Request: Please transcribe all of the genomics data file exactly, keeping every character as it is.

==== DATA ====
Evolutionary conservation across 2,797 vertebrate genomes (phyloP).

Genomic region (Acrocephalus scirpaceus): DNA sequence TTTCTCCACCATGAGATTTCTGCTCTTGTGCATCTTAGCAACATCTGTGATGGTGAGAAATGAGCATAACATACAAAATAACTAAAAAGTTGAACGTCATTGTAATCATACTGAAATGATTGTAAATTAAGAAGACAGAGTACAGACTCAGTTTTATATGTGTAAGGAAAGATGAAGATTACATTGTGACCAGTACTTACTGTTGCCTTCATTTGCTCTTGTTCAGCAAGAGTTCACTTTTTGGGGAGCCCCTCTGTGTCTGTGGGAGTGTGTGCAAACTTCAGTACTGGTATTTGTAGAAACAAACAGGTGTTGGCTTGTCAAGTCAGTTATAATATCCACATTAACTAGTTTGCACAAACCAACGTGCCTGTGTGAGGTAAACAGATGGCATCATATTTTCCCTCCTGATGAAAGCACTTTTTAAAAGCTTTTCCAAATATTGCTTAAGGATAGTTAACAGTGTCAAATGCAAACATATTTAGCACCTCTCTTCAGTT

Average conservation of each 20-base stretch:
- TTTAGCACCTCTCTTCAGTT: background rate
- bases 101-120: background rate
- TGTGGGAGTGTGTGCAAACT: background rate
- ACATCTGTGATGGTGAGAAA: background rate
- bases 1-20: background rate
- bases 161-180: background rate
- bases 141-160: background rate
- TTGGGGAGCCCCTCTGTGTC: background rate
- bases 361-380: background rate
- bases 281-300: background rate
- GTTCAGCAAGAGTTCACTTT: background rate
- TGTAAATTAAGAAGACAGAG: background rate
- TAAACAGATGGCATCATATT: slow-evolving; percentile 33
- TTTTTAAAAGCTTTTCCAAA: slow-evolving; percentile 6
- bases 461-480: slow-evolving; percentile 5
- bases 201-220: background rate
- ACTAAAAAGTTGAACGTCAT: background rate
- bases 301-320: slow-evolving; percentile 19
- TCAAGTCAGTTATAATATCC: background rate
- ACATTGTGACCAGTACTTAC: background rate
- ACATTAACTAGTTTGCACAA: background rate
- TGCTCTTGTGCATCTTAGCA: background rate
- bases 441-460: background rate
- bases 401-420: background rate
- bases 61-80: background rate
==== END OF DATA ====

Evolutionary conservation across 2,797 vertebrate genomes (phyloP).

Genomic region (Acrocephalus scirpaceus): DNA sequence TTTCTCCACCATGAGATTTCTGCTCTTGTGCATCTTAGCAACATCTGTGATGGTGAGAAATGAGCATAACATACAAAATAACTAAAAAGTTGAACGTCATTGTAATCATACTGAAATGATTGTAAATTAAGAAGACAGAGTACAGACTCAGTTTTATATGTGTAAGGAAAGATGAAGATTACATTGTGACCAGTACTTACTGTTGCCTTCATTTGCTCTTGTTCAGCAAGAGTTCACTTTTTGGGGAGCCCCTCTGTGTCTGTGGGAGTGTGTGCAAACTTCAGTACTGGTATTTGTAGAAACAAACAGGTGTTGGCTTGTCAAGTCAGTTATAATATCCACATTAACTAGTTTGCACAAACCAACGTGCCTGTGTGAGGTAAACAGATGGCATCATATTTTCCCTCCTGATGAAAGCACTTTTTAAAAGCTTTTCCAAATATTGCTTAAGGATAGTTAACAGTGTCAAATGCAAACATATTTAGCACCTCTCTTCAGTT

Average conservation of each 20-base stretch:
- TTTAGCACCTCTCTTCAGTT: background rate
- bases 101-120: background rate
- TGTGGGAGTGTGTGCAAACT: background rate
- ACATCTGTGATGGTGAGAAA: background rate
- bases 1-20: background rate
- bases 161-180: background rate
- bases 141-160: background rate
- TTGGGGAGCCCCTCTGTGTC: background rate
- bases 361-380: background rate
- bases 281-300: background rate
- GTTCAGCAAGAGTTCACTTT: background rate
- TGTAAATTAAGAAGACAGAG: background rate
- TAAACAGATGGCATCATATT: slow-evolving; percentile 33
- TTTTTAAAAGCTTTTCCAAA: slow-evolving; percentile 6
- bases 461-480: slow-evolving; percentile 5
- bases 201-220: background rate
- ACTAAAAAGTTGAACGTCAT: background rate
- bases 301-320: slow-evolving; percentile 19
- TCAAGTCAGTTATAATATCC: background rate
- ACATTGTGACCAGTACTTAC: background rate
- ACATTAACTAGTTTGCACAA: background rate
- TGCTCTTGTGCATCTTAGCA: background rate
- bases 441-460: background rate
- bases 401-420: background rate
- bases 61-80: background rate